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Prize winner
Case
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Reference no. 119-0013-1
Authors: James G Gallagher (Edinburgh Napier University); Edward Fordyce (Edinburgh Napier University); David Stevenson (Edinburgh Napier University)
Originally published in: 2019
Version: 2-Feb-2019
Revision date: 01-Mar-2019
Length: 26 pages
Data source: Published sources

Abstract

In March 2009 Wrekin Construction went into administration, with nearly 500 jobs losses. Its management blamed Royal Bank of Scotland (RBS) for its predicament because the bank would not extend credit to cover its cash-flow problems of some GBP2 million. Wrekin claimed it had signed two contracts worth a total of GBP50 million on the day it had been taken into administration. However, the administrators found, when examining the assets that the company's owner, David Unwin, had entered an uncut ruby gemstone valued at GBP11 million, into the company accounts by exchanging it for the shares. Unwin’s venture capitalist, business vehicle, Tamar, had only recorded the gem in its accounts as an asset valued at GBP300,000. But on transfer to Wrekin a false valuation report gave it the GBP11 million value. It also changed its auditors. Wrekin Construction, a private company, owned by the Frain family had since 2000 experienced a turbulent economic environment which had seen it at the time introduce disastrous growth strategies which forced its collapse and Unwin's acquisition. The acquisition in 2007 however, saw the economic climate go into a tail spin and company profits plummet. The result was a second round of fraudulent acts by Unwin and his directors as they transferred funds from Wrekin to one of his other companies. These included a GBP768,117 transfer to Britannia Management Services and GBP516,959 to Equatrek. In June 2009 the Tamar Group itself went into administration. The auditors picked up on the frauds and the directors were in 2013 disqualified from involvement in companies for up to ten years. The Gem of Tanzania was bought by Tim Watts a creditor of Wrekin for GBP8,100. But still controversy surrounded the stone and its value with earlier estimates emerging ranging from USD250,000 to USD22-23 million.

Teaching and learning

This item is suitable for undergraduate and postgraduate courses.

Time period

The events covered by this case took place in 2002 - 2014.

Geographical setting

Region:
Europe
Country:
United Kingdom
Location:
England

Featured company

Wrekin Construction
Employees:
51-200
Turnover:
GBP 40 million
Industry:
Construction
Other keywords:
PLC

Featured protagonist

  • Fraud Office

About

Abstract

In March 2009 Wrekin Construction went into administration, with nearly 500 jobs losses. Its management blamed Royal Bank of Scotland (RBS) for its predicament because the bank would not extend credit to cover its cash-flow problems of some GBP2 million. Wrekin claimed it had signed two contracts worth a total of GBP50 million on the day it had been taken into administration. However, the administrators found, when examining the assets that the company's owner, David Unwin, had entered an uncut ruby gemstone valued at GBP11 million, into the company accounts by exchanging it for the shares. Unwin’s venture capitalist, business vehicle, Tamar, had only recorded the gem in its accounts as an asset valued at GBP300,000. But on transfer to Wrekin a false valuation report gave it the GBP11 million value. It also changed its auditors. Wrekin Construction, a private company, owned by the Frain family had since 2000 experienced a turbulent economic environment which had seen it at the time introduce disastrous growth strategies which forced its collapse and Unwin's acquisition. The acquisition in 2007 however, saw the economic climate go into a tail spin and company profits plummet. The result was a second round of fraudulent acts by Unwin and his directors as they transferred funds from Wrekin to one of his other companies. These included a GBP768,117 transfer to Britannia Management Services and GBP516,959 to Equatrek. In June 2009 the Tamar Group itself went into administration. The auditors picked up on the frauds and the directors were in 2013 disqualified from involvement in companies for up to ten years. The Gem of Tanzania was bought by Tim Watts a creditor of Wrekin for GBP8,100. But still controversy surrounded the stone and its value with earlier estimates emerging ranging from USD250,000 to USD22-23 million.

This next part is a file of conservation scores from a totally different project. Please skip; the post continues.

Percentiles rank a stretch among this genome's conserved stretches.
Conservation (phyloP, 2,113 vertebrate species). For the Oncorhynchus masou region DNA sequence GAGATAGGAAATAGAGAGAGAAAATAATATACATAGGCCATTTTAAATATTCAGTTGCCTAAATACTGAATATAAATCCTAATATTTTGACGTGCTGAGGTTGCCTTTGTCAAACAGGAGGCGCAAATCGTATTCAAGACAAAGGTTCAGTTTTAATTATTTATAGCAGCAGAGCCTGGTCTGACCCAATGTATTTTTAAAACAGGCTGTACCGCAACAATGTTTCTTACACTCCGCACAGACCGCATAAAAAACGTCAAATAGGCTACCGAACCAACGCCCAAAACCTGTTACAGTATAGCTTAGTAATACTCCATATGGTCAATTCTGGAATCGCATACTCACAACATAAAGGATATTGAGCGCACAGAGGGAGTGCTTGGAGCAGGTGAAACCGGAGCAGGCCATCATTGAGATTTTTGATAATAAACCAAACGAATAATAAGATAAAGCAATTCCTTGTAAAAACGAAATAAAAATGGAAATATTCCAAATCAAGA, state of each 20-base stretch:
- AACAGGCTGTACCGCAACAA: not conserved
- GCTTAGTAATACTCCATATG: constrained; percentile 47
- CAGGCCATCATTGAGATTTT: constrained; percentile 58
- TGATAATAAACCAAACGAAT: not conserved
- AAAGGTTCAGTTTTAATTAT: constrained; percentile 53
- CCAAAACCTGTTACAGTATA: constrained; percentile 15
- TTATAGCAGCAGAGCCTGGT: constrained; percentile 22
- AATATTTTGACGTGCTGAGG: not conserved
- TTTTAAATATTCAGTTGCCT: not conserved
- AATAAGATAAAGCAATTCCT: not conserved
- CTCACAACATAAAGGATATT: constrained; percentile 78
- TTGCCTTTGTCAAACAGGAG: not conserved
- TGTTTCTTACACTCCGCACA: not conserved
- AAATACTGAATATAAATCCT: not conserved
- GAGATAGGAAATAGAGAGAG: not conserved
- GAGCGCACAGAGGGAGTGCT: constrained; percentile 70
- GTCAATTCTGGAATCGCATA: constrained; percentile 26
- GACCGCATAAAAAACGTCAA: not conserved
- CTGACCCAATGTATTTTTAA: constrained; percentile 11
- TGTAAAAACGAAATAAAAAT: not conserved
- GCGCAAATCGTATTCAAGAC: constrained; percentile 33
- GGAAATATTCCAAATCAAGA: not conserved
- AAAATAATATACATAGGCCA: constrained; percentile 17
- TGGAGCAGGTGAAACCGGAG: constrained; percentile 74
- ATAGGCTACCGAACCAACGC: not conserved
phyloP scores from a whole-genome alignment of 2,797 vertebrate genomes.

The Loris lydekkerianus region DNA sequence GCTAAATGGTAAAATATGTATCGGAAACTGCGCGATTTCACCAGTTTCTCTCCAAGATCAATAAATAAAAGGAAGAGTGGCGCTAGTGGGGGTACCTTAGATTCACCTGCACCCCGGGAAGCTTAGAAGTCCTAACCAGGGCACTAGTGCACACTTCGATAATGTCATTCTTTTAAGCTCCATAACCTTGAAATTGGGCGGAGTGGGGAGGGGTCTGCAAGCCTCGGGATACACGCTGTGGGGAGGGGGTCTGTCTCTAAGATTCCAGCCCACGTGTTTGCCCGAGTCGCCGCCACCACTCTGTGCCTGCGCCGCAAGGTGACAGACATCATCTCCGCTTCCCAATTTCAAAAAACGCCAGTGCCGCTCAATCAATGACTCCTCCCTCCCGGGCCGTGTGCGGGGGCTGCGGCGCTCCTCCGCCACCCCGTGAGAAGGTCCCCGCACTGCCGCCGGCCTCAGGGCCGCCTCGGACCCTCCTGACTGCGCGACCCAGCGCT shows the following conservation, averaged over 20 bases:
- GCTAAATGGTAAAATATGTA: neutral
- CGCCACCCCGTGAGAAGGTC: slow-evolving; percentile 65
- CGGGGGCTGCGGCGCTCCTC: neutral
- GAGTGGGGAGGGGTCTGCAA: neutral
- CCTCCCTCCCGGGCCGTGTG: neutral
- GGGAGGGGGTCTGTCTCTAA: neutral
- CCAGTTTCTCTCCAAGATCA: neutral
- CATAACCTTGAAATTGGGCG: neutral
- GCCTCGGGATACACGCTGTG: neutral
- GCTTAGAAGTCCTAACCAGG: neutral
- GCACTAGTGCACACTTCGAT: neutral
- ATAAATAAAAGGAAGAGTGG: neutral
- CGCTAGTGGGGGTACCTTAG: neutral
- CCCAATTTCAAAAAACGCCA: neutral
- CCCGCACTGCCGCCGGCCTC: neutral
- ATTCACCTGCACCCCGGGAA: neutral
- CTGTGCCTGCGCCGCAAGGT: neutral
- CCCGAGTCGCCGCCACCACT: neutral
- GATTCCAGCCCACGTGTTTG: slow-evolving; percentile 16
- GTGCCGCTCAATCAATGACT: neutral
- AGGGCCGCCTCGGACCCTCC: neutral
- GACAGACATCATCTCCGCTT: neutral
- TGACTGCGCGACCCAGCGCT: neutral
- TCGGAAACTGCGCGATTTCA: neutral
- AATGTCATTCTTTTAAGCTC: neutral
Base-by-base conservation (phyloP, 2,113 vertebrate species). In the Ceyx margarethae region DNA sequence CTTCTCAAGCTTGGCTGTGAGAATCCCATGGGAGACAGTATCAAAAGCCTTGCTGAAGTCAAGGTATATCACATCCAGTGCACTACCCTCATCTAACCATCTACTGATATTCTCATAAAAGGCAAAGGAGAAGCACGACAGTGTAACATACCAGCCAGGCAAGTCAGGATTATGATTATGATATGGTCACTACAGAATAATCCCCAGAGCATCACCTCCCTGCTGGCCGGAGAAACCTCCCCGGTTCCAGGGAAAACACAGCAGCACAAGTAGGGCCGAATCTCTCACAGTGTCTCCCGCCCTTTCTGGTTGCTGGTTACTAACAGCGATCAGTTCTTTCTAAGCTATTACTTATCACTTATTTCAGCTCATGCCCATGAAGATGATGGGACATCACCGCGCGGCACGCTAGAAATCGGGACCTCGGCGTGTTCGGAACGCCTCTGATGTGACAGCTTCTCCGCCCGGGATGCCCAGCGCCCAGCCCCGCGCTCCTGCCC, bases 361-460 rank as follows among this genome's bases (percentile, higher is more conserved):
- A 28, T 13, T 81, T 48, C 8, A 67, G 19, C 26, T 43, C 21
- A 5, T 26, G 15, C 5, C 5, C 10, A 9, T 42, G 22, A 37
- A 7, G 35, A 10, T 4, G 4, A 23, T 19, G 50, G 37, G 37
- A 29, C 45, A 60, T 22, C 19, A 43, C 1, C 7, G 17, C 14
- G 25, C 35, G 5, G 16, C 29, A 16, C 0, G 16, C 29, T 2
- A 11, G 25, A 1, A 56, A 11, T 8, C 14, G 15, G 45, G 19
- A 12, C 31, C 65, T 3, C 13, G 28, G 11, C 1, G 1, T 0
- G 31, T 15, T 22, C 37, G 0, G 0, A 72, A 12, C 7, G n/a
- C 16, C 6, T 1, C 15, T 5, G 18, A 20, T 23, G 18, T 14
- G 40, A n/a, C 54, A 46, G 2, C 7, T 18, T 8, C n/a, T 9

Teaching and learning

This item is suitable for undergraduate and postgraduate courses.

Settings

Time period

The events covered by this case took place in 2002 - 2014.

Geographical setting

Region:
Europe
Country:
United Kingdom
Location:
England

Featured company

Wrekin Construction
Employees:
51-200
Turnover:
GBP 40 million
Industry:
Construction
Other keywords:
PLC

Featured protagonist

  • Fraud Office

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